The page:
Some cats may be more predisposed to anxiety than others. Particularly if they have missed certain experiences and socialisation as a kitten. If left untreated, anxiety can become a serious problem. It’s unlikely to get better on its own and fearful behaviours can become more pronounced over time.

How can we deal with feline anxiety?

Firstly, if you’ve noticed any changes to your pet’s behaviour, you should always get them checked over by your vet as the symptoms of anxiety can also be signs of other illnesses. Your vet will be able to perform a thorough clinical examination and ensure there are no underlying conditions. Once they’ve ruled out other health issues they may diagnose your cat with feline anxiety and may recommend certain calming techniques or in some cases, medication.

The most important step is to identify the cause of their anxiety, as often a simple change in their environment or routine can be really helpful.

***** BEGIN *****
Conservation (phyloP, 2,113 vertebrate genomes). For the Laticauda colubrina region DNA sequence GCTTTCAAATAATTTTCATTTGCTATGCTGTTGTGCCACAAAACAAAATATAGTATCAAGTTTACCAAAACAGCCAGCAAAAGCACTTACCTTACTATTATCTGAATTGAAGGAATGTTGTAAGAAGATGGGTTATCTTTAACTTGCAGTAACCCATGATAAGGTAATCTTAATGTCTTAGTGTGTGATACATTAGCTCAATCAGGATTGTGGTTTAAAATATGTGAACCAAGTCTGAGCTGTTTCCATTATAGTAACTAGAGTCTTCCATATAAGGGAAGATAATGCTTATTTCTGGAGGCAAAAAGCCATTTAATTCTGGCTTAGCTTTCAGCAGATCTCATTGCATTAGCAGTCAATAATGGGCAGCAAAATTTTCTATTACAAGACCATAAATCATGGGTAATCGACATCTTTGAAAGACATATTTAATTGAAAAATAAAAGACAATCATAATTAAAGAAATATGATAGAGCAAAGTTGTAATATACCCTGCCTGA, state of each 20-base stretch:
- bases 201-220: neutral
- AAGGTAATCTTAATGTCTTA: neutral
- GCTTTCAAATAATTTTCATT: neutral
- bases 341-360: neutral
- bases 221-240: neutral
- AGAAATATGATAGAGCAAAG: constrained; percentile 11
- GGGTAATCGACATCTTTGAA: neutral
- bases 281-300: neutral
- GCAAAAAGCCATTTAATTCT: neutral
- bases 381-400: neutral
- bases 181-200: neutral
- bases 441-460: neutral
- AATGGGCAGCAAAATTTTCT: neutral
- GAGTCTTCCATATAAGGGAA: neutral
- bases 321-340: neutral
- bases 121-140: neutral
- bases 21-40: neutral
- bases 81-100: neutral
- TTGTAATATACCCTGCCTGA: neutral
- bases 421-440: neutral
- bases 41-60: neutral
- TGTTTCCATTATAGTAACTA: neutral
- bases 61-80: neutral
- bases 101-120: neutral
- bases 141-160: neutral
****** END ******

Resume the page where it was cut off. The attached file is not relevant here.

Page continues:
• If your cat has separation anxiety, then creating a stimulating environment to keep your cat distracted when you’re out of the house can be helpful. Activity puzzle feeders are great for this, as well as toys and perches with stimulating views.
  • If you’ve introduced a new pet to the household, then a gradual acclimatization process will be necessary. It’s very likely your cat will need time to adjust to sharing their space, as well as sharing the attention that you give to them. You will need to ensure your pet has time and space away from the new pet if they need it, including perching places where they can get up high. Baby gates can be useful to give them a safe space.
  • If there’s a new cat on the block, then using a microchip cat flap can ensure no unwanted visitors can get in the house. Shutting the curtains to stop your cat seeing or feeling threatened by a new cat outside.